In August 2019, Wamyo released the Waymo Open Dataset, which Waymo principal scientist Dragomir Anguelov claimed at the time was the largest multimodal corpus for autonomous driving. The Alphabet subsidiary since augmented the set with an additional 10.6 million 2D labels (up from 1.2 million labels). Today, Waymo made available an expanded version of the corpus with an additional 800 segments, which Waymo expects will make it easier for researchers to build safe self-driving models from scratch without incurring the cost of collecting their own data.
Waymo also announced that as a part of the new Waymo Open Dataset competition, which launches today, it will award up to $110,000 in cash prizes across five object detection and tracking challenges. Winners will have the opportunity to present their work at Waymo’s Workshop on Scalability in Autonomous Driving at the CVPR 2020 conference in Seattle, which is scheduled to take place on June 14. (Waymo says another “suitable venue” might be chosen, depending on COVID-19-related developments.)
“Even as COVID-19 continues to develop, we are committed to fostering an environment of innovation and learning,” wrote Anguelov in a blog post, noting that the data set has been augmented with an additional 10 million-plus camera labels and the source code for Waymo’s camera model with rolling shutter compensation. He said the company hopes that this environment “can continue to grow and thrive in our temporarily virtual world.”
The Waymo Open Dataset contains data collected over the millions of miles Waymo’s cars have driven in Phoenix, Arizona; Kirkland, Washington; and Mountain View and San Francisco in California, and it covers a wide variety of urban and suburban environments during day and night, dawn and dusk, and sunshine and rain. Samples are divided into 1,000 driving segments, each of which captures 20 seconds of continuous driving corresponding to 200,000 frames at 10Hz through the sensors affixed to every Waymo car. These include five custom-designed lidars (which bounce light off objects to map them three-dimensionally) and five front- and side-facing cameras.
The corpus also has labeled lidar frames and images with vehicles, pedestrians, cyclists, and signage. The camera and lidar frames have been synchronized by in-house 3D perception models that fuse data from multiple sources, Waymo says, eliminating the need for manual alignment.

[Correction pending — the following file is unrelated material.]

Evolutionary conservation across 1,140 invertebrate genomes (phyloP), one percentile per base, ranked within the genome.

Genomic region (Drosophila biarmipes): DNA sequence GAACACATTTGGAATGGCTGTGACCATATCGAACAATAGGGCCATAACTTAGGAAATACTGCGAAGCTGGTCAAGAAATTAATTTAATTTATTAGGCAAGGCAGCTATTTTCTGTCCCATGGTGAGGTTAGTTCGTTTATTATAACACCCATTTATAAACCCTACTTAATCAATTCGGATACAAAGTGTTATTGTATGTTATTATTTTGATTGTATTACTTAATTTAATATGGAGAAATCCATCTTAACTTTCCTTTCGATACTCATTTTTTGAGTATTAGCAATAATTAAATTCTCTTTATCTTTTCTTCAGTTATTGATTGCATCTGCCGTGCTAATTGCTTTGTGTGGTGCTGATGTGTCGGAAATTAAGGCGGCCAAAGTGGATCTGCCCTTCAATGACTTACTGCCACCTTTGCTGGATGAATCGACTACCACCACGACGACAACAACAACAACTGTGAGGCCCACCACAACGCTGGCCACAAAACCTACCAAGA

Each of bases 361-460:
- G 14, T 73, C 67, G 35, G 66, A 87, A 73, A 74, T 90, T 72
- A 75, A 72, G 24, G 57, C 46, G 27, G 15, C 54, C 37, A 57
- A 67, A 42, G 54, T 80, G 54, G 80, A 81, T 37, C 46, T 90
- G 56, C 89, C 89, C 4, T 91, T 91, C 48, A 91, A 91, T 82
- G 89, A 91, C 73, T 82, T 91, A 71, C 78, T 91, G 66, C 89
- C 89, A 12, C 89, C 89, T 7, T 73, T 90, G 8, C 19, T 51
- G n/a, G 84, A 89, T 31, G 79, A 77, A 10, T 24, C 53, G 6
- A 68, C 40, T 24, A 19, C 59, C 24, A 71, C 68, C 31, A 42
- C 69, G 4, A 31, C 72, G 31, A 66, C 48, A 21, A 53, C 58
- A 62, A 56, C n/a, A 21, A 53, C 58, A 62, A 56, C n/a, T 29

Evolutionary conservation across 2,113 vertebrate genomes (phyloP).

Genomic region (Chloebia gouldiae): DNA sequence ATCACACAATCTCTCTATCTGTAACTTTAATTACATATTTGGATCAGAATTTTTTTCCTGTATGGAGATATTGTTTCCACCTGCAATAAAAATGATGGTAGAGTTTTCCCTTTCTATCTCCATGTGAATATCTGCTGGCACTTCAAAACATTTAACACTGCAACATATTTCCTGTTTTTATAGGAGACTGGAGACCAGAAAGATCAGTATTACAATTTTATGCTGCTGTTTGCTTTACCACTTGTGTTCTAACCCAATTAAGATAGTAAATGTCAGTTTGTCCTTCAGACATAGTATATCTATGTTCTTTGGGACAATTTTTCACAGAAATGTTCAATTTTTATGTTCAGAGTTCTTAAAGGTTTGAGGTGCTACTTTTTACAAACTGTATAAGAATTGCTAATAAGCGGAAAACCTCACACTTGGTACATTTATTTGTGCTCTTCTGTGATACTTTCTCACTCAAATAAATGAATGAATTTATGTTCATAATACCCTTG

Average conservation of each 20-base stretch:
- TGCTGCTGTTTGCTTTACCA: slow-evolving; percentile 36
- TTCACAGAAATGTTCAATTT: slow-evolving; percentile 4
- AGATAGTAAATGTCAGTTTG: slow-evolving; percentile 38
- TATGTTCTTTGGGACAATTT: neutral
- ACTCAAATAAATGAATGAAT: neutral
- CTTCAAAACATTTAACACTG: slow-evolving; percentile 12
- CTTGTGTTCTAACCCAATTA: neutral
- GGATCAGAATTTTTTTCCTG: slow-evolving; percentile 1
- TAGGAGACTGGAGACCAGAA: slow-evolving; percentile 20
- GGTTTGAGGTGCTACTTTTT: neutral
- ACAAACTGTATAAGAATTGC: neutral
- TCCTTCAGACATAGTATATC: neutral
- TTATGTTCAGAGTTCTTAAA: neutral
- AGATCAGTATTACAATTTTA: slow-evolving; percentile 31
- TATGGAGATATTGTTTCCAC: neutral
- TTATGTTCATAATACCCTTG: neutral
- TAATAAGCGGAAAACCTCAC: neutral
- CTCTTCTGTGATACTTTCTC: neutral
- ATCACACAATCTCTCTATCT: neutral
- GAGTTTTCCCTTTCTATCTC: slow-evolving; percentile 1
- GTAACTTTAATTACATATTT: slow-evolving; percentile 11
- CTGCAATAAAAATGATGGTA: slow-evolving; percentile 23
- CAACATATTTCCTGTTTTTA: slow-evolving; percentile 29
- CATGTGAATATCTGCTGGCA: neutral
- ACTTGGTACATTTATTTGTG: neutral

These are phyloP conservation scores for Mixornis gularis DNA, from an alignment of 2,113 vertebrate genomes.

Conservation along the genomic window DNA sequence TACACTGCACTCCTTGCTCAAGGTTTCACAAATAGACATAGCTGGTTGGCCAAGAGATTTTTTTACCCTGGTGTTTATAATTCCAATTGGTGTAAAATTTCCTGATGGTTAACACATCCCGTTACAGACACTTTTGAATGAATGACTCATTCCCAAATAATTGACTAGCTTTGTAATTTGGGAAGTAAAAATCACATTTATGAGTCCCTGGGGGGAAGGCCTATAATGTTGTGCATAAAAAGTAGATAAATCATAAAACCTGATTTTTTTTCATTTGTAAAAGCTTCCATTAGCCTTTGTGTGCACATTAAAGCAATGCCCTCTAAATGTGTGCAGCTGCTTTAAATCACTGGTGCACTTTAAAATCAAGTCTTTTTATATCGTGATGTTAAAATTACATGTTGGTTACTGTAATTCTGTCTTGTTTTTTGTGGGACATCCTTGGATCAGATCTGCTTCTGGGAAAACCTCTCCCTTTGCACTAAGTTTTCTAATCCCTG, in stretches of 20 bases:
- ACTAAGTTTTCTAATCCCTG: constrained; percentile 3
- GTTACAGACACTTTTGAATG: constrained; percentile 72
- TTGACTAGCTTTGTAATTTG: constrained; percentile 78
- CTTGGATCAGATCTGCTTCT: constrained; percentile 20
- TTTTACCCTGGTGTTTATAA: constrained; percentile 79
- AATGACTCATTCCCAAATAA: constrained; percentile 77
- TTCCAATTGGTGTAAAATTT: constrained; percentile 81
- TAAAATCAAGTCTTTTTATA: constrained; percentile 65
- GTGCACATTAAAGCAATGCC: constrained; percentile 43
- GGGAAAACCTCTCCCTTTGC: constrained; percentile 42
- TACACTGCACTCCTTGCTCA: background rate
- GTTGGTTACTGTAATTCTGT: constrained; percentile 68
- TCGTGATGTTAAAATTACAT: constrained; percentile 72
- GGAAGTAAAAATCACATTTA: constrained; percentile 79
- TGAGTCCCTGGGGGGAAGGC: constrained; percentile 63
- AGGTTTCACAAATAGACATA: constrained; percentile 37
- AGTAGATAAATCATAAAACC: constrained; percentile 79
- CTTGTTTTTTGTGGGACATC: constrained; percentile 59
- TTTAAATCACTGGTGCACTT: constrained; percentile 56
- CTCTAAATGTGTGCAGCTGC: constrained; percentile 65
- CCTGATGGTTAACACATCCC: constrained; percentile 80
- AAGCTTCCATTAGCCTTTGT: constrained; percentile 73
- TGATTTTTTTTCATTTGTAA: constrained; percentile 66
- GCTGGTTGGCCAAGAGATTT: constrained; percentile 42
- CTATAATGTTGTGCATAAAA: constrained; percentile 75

The Waymo Open Dataset challenges are as follows:
2D Detection: Given a set of camera images, produce a set of 2D boxes for the objects in the scene.
2D Tracking: Given a temporal sequence of camera images, produce a set of 2D boxes, their velocities (optional), and the correspondence between boxes across frames.
3D Detection: Given one or more lidar range images and the associated camera images, produce a set of 3D upright boxes for the objects in the scene.
3D Tracking: Given a temporal sequence of lidar and camera data, produce a set of 3D upright boxes, their velocities (optional), and the correspondence between boxes across frames.
Domain Adaptation: Similar to the 3D Detection Challenge, but we provide additional segments from a new location and only a subset have labels.
Waymo will offer cash prizes to the top submissions in each of the five challenges as follows:
1st Place: $15,000
2nd Place: $5,000
3rd: Place: $2,000
The competition will run until May 31, 2020, and the leaderboards will remain active for future submissions. Waymo says all submissions will be evaluated through an automated process and that participants will receive their score in a matter of minutes.
According to the rules, participants who wish to be eligible for the prizes grant a license to Waymo to use their intellectual property. It’s standard language for this sort of contest, but it’s perhaps also a reflection of the cutthroat nature of the autonomous vehicle industry. Waymo recently raised $2.25 billion to scale up its operations, but the company’s annual cost is estimated at around $1 billion, while its robo-taxi business in Phoenix, Arizona — Waymo One — reportedly yields just hundreds of thousands of dollars a year in revenue.
The update to Waymo’s data set comes after Lyft open-sourced its own corpus for autonomous vehicle development. Other such data sets include nuScenes, Mapillary Vistas’ corpus of street-level imagery, the Canadian Adverse Driving Conditions (CADC), the KITTI collection for mobile robotics and autonomous driving research, and the Cityscapes data set developed and maintained by Daimler, the Max Planck Institute for Informatics, and the TU Darmstadt Visual Inference Group.